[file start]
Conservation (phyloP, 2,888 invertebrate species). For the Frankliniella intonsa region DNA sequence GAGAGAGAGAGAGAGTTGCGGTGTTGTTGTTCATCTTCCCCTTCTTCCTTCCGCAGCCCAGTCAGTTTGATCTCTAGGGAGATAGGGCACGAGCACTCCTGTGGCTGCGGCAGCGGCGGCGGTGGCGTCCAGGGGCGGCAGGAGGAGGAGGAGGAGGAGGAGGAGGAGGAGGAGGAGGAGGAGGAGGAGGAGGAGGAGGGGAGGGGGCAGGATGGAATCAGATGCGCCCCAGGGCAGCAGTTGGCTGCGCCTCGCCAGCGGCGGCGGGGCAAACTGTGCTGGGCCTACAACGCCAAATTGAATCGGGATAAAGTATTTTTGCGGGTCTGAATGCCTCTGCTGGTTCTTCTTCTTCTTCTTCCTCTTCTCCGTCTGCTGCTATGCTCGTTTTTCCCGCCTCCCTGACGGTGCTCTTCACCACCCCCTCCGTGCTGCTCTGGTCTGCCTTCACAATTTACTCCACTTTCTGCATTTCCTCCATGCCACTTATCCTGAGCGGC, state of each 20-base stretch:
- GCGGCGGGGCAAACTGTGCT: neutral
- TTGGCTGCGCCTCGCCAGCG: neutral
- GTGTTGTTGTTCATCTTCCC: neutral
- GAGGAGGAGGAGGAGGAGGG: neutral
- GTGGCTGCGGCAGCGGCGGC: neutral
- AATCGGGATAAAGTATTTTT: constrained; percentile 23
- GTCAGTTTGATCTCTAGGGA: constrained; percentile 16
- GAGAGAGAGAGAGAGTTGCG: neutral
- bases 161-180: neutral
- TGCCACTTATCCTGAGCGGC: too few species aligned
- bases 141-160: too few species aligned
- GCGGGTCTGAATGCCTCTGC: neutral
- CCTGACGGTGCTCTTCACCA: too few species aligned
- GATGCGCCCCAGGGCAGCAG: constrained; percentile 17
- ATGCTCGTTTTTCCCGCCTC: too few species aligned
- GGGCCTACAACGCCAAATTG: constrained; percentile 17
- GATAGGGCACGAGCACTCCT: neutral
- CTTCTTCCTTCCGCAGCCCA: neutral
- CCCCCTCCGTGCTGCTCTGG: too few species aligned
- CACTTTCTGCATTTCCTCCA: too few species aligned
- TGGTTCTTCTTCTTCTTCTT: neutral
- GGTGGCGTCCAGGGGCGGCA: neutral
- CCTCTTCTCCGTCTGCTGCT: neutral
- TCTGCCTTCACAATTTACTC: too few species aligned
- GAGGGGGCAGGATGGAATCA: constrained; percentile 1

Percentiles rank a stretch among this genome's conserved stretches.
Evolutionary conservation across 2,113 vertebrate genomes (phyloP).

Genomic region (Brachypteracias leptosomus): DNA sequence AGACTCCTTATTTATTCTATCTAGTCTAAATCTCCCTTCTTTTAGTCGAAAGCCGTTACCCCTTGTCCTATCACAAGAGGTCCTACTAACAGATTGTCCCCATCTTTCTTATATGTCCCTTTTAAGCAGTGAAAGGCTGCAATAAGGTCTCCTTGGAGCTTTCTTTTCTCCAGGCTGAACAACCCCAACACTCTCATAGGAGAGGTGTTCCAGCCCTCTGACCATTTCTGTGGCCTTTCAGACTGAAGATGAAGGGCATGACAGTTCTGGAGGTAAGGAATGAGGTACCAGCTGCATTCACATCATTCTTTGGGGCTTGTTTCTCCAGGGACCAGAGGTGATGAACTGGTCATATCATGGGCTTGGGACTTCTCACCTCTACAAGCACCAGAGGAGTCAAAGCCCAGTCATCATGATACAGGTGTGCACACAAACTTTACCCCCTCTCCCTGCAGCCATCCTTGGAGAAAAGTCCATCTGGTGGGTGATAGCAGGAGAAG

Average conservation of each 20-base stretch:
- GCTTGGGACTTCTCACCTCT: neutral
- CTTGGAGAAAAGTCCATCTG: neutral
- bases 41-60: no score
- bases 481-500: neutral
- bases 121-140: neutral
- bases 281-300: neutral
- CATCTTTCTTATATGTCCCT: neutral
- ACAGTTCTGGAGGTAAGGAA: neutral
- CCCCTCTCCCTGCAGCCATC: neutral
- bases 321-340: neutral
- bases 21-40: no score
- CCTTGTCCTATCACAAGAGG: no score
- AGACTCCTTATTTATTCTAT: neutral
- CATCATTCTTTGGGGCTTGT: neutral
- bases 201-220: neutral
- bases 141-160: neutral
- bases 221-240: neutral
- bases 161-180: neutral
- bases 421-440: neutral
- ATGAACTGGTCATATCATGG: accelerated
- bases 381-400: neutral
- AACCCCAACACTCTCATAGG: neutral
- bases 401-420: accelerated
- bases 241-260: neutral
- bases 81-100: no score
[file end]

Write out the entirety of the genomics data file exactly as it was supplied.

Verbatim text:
Conservation (phyloP, 2,888 invertebrate species). For the Frankliniella intonsa region DNA sequence GAGAGAGAGAGAGAGTTGCGGTGTTGTTGTTCATCTTCCCCTTCTTCCTTCCGCAGCCCAGTCAGTTTGATCTCTAGGGAGATAGGGCACGAGCACTCCTGTGGCTGCGGCAGCGGCGGCGGTGGCGTCCAGGGGCGGCAGGAGGAGGAGGAGGAGGAGGAGGAGGAGGAGGAGGAGGAGGAGGAGGAGGAGGAGGAGGGGAGGGGGCAGGATGGAATCAGATGCGCCCCAGGGCAGCAGTTGGCTGCGCCTCGCCAGCGGCGGCGGGGCAAACTGTGCTGGGCCTACAACGCCAAATTGAATCGGGATAAAGTATTTTTGCGGGTCTGAATGCCTCTGCTGGTTCTTCTTCTTCTTCTTCCTCTTCTCCGTCTGCTGCTATGCTCGTTTTTCCCGCCTCCCTGACGGTGCTCTTCACCACCCCCTCCGTGCTGCTCTGGTCTGCCTTCACAATTTACTCCACTTTCTGCATTTCCTCCATGCCACTTATCCTGAGCGGC, state of each 20-base stretch:
- GCGGCGGGGCAAACTGTGCT: neutral
- TTGGCTGCGCCTCGCCAGCG: neutral
- GTGTTGTTGTTCATCTTCCC: neutral
- GAGGAGGAGGAGGAGGAGGG: neutral
- GTGGCTGCGGCAGCGGCGGC: neutral
- AATCGGGATAAAGTATTTTT: constrained; percentile 23
- GTCAGTTTGATCTCTAGGGA: constrained; percentile 16
- GAGAGAGAGAGAGAGTTGCG: neutral
- bases 161-180: neutral
- TGCCACTTATCCTGAGCGGC: too few species aligned
- bases 141-160: too few species aligned
- GCGGGTCTGAATGCCTCTGC: neutral
- CCTGACGGTGCTCTTCACCA: too few species aligned
- GATGCGCCCCAGGGCAGCAG: constrained; percentile 17
- ATGCTCGTTTTTCCCGCCTC: too few species aligned
- GGGCCTACAACGCCAAATTG: constrained; percentile 17
- GATAGGGCACGAGCACTCCT: neutral
- CTTCTTCCTTCCGCAGCCCA: neutral
- CCCCCTCCGTGCTGCTCTGG: too few species aligned
- CACTTTCTGCATTTCCTCCA: too few species aligned
- TGGTTCTTCTTCTTCTTCTT: neutral
- GGTGGCGTCCAGGGGCGGCA: neutral
- CCTCTTCTCCGTCTGCTGCT: neutral
- TCTGCCTTCACAATTTACTC: too few species aligned
- GAGGGGGCAGGATGGAATCA: constrained; percentile 1

Percentiles rank a stretch among this genome's conserved stretches.
Evolutionary conservation across 2,113 vertebrate genomes (phyloP).

Genomic region (Brachypteracias leptosomus): DNA sequence AGACTCCTTATTTATTCTATCTAGTCTAAATCTCCCTTCTTTTAGTCGAAAGCCGTTACCCCTTGTCCTATCACAAGAGGTCCTACTAACAGATTGTCCCCATCTTTCTTATATGTCCCTTTTAAGCAGTGAAAGGCTGCAATAAGGTCTCCTTGGAGCTTTCTTTTCTCCAGGCTGAACAACCCCAACACTCTCATAGGAGAGGTGTTCCAGCCCTCTGACCATTTCTGTGGCCTTTCAGACTGAAGATGAAGGGCATGACAGTTCTGGAGGTAAGGAATGAGGTACCAGCTGCATTCACATCATTCTTTGGGGCTTGTTTCTCCAGGGACCAGAGGTGATGAACTGGTCATATCATGGGCTTGGGACTTCTCACCTCTACAAGCACCAGAGGAGTCAAAGCCCAGTCATCATGATACAGGTGTGCACACAAACTTTACCCCCTCTCCCTGCAGCCATCCTTGGAGAAAAGTCCATCTGGTGGGTGATAGCAGGAGAAG

Average conservation of each 20-base stretch:
- GCTTGGGACTTCTCACCTCT: neutral
- CTTGGAGAAAAGTCCATCTG: neutral
- bases 41-60: no score
- bases 481-500: neutral
- bases 121-140: neutral
- bases 281-300: neutral
- CATCTTTCTTATATGTCCCT: neutral
- ACAGTTCTGGAGGTAAGGAA: neutral
- CCCCTCTCCCTGCAGCCATC: neutral
- bases 321-340: neutral
- bases 21-40: no score
- CCTTGTCCTATCACAAGAGG: no score
- AGACTCCTTATTTATTCTAT: neutral
- CATCATTCTTTGGGGCTTGT: neutral
- bases 201-220: neutral
- bases 141-160: neutral
- bases 221-240: neutral
- bases 161-180: neutral
- bases 421-440: neutral
- ATGAACTGGTCATATCATGG: accelerated
- bases 381-400: neutral
- AACCCCAACACTCTCATAGG: neutral
- bases 401-420: accelerated
- bases 241-260: neutral
- bases 81-100: no score